Liver X Receptor Alpha Is Important in Maintaining Blood-Brain Barrier Function

Elien Wouters, Nienke M. de Wit, Jasmine Vanmol, Susanne M. A. van der Pol, Bert van Het Hof, Daniela Sommer, Melanie Loix, Dirk Geerts, Jan Ake Gustafsson, Knut R. Steffensen, Tim Vanmierlo, Jeroen F. J. Bogie, Jerome J. A. Hendriks, Helga E. de Vries*

*Corresponding author for this work

Research output: Contribution to journalArticleAcademicpeer-review

20 Citations (Web of Science)


Dysfunction of the blood-brain barrier (BBB) contributes significantly to the pathogenesis of several neuroinflammatory diseases, including multiple sclerosis (MS). Potential players that regulate BBB function are the liver X receptors (LXRs), which are ligand activated transcription factors comprising two isoforms, LXR alpha, and LXR beta. However, the role of LXR alpha, and LXR beta in regulating BBB (dys)function during neuroinflammation remains unclear, as well as their individual involvement. Therefore, the goal of the present study is to unravel whether LXR isoforms have different roles in regulating BBB function under neuroinflammatory conditions. We demonstrate that LXR alpha, and not LXR beta, is essential to maintain barrier integrity in vitro. Specific knockout of LXR alpha in brain endothelial cells resulted in a more permeable barrier with reduced expression of tight junctions. Additionally, the observed dysfunction was accompanied by increased endothelial inflammation, as detected by enhanced expression of vascular cell adhesion molecule (VCAM-1) and increased transendothelial migration of monocytes toward inflammatory stimuli. To unravel the importance of LXR alpha in BBB function in vivo, we made use of the experimental autoimmune encephalomyelitis (EAE) MS mouse model. Induction of EAE in a constitutive LXR alpha knockout mouse and in an endothelial specific LXR alpha knockout mouse resulted in a more severe disease score in these animals. This was accompanied by higher numbers of infiltrating leukocytes, increased endothelial VCAM-1 expression, and decreased expression of the tight junction molecule claudin-5. Together, this study reveals that LXR alpha is indispensable for maintaining BBB integrity and its immune quiescence. Targeting the LXR alpha isoform may help in the development of novel therapeutic strategies to prevent BBB dysfunction, and thereby neuroinflammatory disorders.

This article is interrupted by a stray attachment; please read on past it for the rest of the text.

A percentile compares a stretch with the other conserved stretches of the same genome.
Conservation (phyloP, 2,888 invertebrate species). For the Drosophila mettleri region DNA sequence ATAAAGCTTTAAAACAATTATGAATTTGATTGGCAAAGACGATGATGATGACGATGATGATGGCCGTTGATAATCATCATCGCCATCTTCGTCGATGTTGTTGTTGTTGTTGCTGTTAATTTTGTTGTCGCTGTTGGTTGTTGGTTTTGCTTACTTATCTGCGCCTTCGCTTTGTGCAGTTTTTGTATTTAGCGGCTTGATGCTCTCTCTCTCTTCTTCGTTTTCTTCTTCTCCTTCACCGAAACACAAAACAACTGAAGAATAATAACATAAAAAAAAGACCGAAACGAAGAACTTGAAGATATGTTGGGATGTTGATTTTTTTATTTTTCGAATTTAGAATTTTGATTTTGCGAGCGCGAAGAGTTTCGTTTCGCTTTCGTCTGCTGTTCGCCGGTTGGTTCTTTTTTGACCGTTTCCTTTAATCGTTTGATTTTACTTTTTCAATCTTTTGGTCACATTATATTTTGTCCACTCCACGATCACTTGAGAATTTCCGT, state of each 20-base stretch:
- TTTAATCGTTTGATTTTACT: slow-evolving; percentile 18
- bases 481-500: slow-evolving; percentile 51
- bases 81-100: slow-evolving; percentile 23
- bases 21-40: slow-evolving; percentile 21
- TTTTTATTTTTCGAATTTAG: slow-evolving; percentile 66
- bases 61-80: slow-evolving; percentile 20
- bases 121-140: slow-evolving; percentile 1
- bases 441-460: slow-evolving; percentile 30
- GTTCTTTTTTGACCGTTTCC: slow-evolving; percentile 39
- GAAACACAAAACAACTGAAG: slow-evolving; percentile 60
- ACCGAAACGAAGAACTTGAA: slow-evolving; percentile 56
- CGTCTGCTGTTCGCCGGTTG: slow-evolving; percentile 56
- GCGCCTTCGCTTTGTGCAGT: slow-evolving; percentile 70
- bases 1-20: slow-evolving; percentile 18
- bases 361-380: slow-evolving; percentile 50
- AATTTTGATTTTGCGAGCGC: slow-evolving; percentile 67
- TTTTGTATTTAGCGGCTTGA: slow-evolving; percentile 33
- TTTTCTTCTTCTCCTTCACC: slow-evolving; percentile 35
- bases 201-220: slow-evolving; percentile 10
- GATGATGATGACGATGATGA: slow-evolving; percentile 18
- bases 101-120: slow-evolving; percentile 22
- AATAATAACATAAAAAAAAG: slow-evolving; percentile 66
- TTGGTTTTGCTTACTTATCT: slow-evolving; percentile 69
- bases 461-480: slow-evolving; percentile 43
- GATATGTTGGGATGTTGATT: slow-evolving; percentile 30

Original languageEnglish
Article number1811
Pages (from-to)1-12
Number of pages12
JournalFrontiers in Immunology
Publication statusPublished - 31 Jul 2019


  • blood-brain barrier
  • permeability
  • endothelium
  • liver X receptors
  • neuroinflammation
  • BETA

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